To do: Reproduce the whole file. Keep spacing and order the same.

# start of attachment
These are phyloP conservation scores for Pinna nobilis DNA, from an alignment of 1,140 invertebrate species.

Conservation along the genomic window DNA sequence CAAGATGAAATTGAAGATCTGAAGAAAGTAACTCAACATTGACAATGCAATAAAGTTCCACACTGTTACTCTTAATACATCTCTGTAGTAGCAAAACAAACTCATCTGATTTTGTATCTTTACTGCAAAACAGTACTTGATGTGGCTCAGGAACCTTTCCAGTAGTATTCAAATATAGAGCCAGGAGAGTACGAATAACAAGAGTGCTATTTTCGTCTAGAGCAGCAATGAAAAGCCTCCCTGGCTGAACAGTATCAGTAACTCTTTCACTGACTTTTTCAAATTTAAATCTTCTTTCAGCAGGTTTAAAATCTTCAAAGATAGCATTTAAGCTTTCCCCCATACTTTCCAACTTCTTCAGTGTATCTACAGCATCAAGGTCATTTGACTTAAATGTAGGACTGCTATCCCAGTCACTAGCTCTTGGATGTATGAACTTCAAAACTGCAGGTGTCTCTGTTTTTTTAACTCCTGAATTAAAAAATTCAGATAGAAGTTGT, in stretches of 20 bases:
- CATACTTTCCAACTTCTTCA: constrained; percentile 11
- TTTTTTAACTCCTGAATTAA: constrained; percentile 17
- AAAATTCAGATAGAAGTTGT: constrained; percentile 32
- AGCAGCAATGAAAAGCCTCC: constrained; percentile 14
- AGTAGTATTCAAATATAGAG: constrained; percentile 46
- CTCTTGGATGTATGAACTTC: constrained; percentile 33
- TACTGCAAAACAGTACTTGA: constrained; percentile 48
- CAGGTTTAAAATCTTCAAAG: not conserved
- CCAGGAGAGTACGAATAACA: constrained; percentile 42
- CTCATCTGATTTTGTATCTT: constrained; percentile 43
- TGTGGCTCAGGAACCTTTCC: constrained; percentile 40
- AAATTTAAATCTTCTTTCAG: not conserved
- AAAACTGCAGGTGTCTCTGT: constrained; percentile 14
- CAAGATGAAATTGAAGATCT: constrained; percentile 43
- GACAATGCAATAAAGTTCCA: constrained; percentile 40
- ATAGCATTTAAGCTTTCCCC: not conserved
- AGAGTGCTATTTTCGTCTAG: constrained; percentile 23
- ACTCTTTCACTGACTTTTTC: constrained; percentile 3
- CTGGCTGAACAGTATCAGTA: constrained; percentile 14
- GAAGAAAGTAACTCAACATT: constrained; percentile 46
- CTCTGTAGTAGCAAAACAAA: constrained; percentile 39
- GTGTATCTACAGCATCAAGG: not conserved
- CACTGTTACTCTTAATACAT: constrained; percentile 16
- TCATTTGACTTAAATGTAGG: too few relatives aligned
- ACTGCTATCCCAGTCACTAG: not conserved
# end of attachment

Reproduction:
These are phyloP conservation scores for Pinna nobilis DNA, from an alignment of 1,140 invertebrate species.

Conservation along the genomic window DNA sequence CAAGATGAAATTGAAGATCTGAAGAAAGTAACTCAACATTGACAATGCAATAAAGTTCCACACTGTTACTCTTAATACATCTCTGTAGTAGCAAAACAAACTCATCTGATTTTGTATCTTTACTGCAAAACAGTACTTGATGTGGCTCAGGAACCTTTCCAGTAGTATTCAAATATAGAGCCAGGAGAGTACGAATAACAAGAGTGCTATTTTCGTCTAGAGCAGCAATGAAAAGCCTCCCTGGCTGAACAGTATCAGTAACTCTTTCACTGACTTTTTCAAATTTAAATCTTCTTTCAGCAGGTTTAAAATCTTCAAAGATAGCATTTAAGCTTTCCCCCATACTTTCCAACTTCTTCAGTGTATCTACAGCATCAAGGTCATTTGACTTAAATGTAGGACTGCTATCCCAGTCACTAGCTCTTGGATGTATGAACTTCAAAACTGCAGGTGTCTCTGTTTTTTTAACTCCTGAATTAAAAAATTCAGATAGAAGTTGT, in stretches of 20 bases:
- CATACTTTCCAACTTCTTCA: constrained; percentile 11
- TTTTTTAACTCCTGAATTAA: constrained; percentile 17
- AAAATTCAGATAGAAGTTGT: constrained; percentile 32
- AGCAGCAATGAAAAGCCTCC: constrained; percentile 14
- AGTAGTATTCAAATATAGAG: constrained; percentile 46
- CTCTTGGATGTATGAACTTC: constrained; percentile 33
- TACTGCAAAACAGTACTTGA: constrained; percentile 48
- CAGGTTTAAAATCTTCAAAG: not conserved
- CCAGGAGAGTACGAATAACA: constrained; percentile 42
- CTCATCTGATTTTGTATCTT: constrained; percentile 43
- TGTGGCTCAGGAACCTTTCC: constrained; percentile 40
- AAATTTAAATCTTCTTTCAG: not conserved
- AAAACTGCAGGTGTCTCTGT: constrained; percentile 14
- CAAGATGAAATTGAAGATCT: constrained; percentile 43
- GACAATGCAATAAAGTTCCA: constrained; percentile 40
- ATAGCATTTAAGCTTTCCCC: not conserved
- AGAGTGCTATTTTCGTCTAG: constrained; percentile 23
- ACTCTTTCACTGACTTTTTC: constrained; percentile 3
- CTGGCTGAACAGTATCAGTA: constrained; percentile 14
- GAAGAAAGTAACTCAACATT: constrained; percentile 46
- CTCTGTAGTAGCAAAACAAA: constrained; percentile 39
- GTGTATCTACAGCATCAAGG: not conserved
- CACTGTTACTCTTAATACAT: constrained; percentile 16
- TCATTTGACTTAAATGTAGG: too few relatives aligned
- ACTGCTATCCCAGTCACTAG: not conserved